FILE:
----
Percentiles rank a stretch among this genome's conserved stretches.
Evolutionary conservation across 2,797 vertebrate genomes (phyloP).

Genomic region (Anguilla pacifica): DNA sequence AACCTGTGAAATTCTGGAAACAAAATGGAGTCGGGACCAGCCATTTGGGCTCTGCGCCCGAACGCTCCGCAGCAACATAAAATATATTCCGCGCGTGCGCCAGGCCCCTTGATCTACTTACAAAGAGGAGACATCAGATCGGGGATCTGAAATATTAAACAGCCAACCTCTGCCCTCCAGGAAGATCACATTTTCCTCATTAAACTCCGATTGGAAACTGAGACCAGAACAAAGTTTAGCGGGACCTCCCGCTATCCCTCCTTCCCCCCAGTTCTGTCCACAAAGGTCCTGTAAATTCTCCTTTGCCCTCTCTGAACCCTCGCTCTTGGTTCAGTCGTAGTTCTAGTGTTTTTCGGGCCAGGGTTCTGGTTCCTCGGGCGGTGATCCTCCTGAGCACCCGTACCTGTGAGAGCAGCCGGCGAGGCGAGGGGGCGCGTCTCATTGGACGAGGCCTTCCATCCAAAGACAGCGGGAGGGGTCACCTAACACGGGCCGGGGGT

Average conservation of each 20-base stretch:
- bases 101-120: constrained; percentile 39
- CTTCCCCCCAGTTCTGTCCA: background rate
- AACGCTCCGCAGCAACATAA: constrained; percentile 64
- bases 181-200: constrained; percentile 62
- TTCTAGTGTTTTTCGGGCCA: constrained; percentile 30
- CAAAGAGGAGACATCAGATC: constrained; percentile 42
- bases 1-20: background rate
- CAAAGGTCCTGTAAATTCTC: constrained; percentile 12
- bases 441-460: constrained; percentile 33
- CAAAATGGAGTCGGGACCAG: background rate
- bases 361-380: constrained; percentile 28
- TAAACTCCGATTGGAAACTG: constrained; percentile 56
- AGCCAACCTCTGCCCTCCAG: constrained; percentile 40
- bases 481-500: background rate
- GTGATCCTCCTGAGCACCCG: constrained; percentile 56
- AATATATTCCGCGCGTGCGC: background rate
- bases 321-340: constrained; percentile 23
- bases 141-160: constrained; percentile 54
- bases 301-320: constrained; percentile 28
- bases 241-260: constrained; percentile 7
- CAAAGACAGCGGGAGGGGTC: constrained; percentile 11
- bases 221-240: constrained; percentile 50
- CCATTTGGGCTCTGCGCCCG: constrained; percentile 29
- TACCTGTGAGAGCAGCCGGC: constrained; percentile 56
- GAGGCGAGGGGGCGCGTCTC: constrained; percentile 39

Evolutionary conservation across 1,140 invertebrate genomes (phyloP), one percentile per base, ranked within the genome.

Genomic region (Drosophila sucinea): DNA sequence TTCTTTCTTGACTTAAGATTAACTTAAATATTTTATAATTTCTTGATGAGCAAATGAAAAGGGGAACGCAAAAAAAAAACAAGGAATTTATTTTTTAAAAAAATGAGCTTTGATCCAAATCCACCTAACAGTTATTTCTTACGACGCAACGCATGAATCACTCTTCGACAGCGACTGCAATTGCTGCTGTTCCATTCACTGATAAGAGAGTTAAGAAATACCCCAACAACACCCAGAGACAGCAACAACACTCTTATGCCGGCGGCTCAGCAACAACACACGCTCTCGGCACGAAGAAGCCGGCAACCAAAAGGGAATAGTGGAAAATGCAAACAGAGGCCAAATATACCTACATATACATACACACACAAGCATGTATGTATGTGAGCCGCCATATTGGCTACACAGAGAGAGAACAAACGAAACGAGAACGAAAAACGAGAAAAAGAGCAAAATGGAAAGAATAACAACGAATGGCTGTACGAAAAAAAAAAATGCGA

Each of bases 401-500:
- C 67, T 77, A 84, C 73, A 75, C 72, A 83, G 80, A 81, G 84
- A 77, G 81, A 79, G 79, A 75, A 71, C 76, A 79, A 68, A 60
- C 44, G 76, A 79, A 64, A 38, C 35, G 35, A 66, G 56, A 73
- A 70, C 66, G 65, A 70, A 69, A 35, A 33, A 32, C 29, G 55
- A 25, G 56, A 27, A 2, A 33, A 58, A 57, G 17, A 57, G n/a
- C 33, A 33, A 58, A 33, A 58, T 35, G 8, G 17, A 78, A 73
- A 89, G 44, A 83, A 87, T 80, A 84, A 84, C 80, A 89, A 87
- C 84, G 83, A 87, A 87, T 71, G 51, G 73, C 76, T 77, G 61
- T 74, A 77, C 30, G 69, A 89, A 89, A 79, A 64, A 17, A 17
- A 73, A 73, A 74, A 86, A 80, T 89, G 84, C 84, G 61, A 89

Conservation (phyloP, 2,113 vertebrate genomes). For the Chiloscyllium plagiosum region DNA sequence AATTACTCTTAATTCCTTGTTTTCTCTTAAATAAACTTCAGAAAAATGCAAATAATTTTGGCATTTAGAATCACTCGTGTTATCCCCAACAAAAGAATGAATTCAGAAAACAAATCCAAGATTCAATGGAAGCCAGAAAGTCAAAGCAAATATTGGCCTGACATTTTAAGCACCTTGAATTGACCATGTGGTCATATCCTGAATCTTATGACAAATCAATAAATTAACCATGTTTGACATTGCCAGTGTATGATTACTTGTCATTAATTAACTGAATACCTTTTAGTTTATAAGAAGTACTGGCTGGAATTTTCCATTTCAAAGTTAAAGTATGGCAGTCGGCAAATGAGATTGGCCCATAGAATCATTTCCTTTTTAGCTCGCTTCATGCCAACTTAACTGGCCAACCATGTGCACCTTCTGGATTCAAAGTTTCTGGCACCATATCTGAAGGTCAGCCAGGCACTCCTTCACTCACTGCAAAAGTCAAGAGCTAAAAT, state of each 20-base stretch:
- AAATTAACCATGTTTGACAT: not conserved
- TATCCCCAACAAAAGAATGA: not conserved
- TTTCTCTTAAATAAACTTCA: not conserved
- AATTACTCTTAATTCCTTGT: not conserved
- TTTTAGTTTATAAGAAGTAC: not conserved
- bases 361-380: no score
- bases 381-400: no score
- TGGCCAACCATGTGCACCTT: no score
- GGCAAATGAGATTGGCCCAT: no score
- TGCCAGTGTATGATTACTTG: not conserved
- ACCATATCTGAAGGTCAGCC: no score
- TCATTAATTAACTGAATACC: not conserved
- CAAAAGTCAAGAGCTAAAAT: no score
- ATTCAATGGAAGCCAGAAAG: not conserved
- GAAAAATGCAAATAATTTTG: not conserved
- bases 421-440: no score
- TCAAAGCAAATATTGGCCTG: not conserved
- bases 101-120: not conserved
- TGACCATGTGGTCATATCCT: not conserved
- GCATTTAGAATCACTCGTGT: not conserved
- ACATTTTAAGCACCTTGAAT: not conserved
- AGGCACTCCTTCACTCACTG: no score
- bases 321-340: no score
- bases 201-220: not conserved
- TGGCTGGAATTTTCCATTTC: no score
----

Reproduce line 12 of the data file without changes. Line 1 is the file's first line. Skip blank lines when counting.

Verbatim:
- CAAAGGTCCTGTAAATTCTC: constrained; percentile 12